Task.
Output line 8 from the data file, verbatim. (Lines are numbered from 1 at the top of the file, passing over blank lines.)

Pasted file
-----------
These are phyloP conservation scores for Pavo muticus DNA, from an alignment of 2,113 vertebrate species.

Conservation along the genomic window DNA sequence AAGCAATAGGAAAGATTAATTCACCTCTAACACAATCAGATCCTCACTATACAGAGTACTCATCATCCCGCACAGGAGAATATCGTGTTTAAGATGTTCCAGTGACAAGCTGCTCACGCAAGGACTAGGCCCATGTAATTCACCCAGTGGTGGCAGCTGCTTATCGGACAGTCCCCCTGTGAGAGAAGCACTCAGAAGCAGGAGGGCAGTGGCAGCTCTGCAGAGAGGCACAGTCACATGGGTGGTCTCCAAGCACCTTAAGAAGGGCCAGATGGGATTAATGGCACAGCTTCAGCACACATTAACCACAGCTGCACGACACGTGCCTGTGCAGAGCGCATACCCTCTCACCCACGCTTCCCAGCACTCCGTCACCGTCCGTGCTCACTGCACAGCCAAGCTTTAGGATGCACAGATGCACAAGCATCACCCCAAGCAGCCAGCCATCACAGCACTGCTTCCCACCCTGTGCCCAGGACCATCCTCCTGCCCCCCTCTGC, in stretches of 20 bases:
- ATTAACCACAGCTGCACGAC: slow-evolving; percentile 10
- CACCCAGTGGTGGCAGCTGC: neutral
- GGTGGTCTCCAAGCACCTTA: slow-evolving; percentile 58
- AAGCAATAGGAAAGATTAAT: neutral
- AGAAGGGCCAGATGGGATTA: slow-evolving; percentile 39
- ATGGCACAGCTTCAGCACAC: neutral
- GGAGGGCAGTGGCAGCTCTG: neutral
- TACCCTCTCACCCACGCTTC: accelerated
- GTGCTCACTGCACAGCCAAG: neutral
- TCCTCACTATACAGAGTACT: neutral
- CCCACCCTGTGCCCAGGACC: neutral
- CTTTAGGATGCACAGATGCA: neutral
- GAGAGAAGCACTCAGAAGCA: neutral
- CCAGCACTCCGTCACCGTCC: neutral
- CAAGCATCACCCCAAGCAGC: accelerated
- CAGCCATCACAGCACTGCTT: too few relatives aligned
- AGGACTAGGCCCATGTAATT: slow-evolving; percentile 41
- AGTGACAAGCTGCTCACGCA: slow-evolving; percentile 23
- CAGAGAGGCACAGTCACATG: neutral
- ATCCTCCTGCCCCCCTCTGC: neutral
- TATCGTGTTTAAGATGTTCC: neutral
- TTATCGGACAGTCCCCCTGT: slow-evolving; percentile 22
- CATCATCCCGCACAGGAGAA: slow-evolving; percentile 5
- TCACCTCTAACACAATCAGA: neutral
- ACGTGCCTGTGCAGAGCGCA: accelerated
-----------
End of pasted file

- ATGGCACAGCTTCAGCACAC: neutral